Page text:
Also it can be said that this means that it fits precisely when applied against a ruler.

There is a feature of this Graph that I particularly like.

This is the feel of pushing the top push button.





Itfs certainly not light to push and, if anything, it could be called slightly heavy.

From the moment you start pushing, with absolutely no delay, the weight can be felt
immediately beneath your fingertips.

This impression of a precise and also highly concentrated push sensation can only be said
to be a downright good feeling.

With one click the length of the lead extended is about 0.5mm.

Two clicks will put you in the best position to start to write.

There is a section like a narrow neck just below the push button.

For some reason on the black body, here alone, is silver.

This is only my usual personal conjecture but, on account of having this metal part, an
image comes to mind that, beyond this point, there are undoubtedly mechanical parts with
an abundance of similarly metallic silver-colouring, all complicatedly intertwined and, via
these parts the lead is let out with a ratchet movement, click by click.

There is one more thing to tell you about this push button.

Try rotating the pen nib part round and round and removing it.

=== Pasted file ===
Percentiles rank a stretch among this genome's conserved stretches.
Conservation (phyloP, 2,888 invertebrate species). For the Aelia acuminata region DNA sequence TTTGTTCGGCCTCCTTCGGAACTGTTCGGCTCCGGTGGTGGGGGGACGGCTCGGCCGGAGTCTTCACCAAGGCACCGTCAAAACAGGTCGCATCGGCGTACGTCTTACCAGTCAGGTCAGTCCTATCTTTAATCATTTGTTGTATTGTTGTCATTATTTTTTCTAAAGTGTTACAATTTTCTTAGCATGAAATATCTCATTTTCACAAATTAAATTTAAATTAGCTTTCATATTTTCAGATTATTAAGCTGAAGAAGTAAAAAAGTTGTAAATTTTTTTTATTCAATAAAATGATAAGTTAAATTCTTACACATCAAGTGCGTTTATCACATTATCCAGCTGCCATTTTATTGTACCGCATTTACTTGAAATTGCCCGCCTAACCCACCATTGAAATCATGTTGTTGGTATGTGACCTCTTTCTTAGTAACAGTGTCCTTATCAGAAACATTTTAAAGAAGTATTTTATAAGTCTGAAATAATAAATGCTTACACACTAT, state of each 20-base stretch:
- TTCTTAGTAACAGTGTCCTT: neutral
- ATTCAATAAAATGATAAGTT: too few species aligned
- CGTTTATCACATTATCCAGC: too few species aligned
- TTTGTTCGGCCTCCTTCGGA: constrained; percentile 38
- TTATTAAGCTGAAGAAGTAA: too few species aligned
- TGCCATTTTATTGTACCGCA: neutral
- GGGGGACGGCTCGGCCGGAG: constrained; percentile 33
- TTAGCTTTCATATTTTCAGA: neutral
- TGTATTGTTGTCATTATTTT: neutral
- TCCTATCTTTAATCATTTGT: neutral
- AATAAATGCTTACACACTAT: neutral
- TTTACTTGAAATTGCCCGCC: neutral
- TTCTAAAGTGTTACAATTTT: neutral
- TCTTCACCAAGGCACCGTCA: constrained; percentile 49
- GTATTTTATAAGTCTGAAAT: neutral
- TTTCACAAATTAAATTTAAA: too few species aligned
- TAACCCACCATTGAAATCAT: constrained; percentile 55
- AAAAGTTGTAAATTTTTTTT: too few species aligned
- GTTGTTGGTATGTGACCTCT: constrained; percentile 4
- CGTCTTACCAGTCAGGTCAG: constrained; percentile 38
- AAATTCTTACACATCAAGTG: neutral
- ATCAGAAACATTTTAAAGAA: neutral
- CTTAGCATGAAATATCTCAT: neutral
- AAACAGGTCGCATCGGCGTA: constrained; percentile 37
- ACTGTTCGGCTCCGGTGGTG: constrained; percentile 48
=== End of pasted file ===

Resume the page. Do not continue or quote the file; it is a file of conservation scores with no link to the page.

Having done so, the lead of the mechanical pencil will appear, clasped firmly.





This is often seen on other mechanical pencils too.

However, the difference is that the metal part that clasps the lead has a cover that seems
to completely wrap around it.

Letfs try pushing the top button while it is in this current state.

Anyone who has disassembled a mechanical pencil will already know Ifm sure, but usually
the entire part that clasps the lead just moves in and out as it is.

However, surprisingly with the Graph 1000, even if it is in this state, when the button is
pushed it advances the lead with the ratchet movement.







As it to be expected, when the nib is pointed downwards, the lead slips out along with the
pushes you click on the push button, however, if the pen is on its side the lead comes out
with the ratchet movement little by little as usual.

Ifm concerned that some might say, eSo, what does that matter?f but I once again have
arbitrarily conjectured that there is undoubtedly an explanation.

To consider the fact that, even without the pen nib part the lead will come out with a
ratchet movement, letfs, for arguments sake, assume that by some chance the nib part
has been loosened. On the Graph 1000, even at these times, with complete disregard for
such an occurrence, the lead can be advanced as usual.

On an ordinary mechanical pencil if this loosens, the lead cannot be clasped well and it
becomes difficult to advance the lead.

This means that the Graph 1000 is a warrior, delivering maximum performance even in
such unfavourable circumstances. (Undoubtedlyc)

Of course, this is no more than my own convenient speculation.

Also,
something I previously heard from a person at Pentel is that, apparently to preserve the
precision of the push button, it is said that when being inspected for quality before
shipping, a Graph 1000 is held in each hand and the push buttons are pressed at the same
time, 10 to 20 times, and it is checked that the length of the advanced lead is the same.





Although, for a mechanical pencil, 1,050 yen is a decent price to pay, on account of the
various reasons Ifve mentioned above, I think this can be called a high cost performance
mechanical pencil.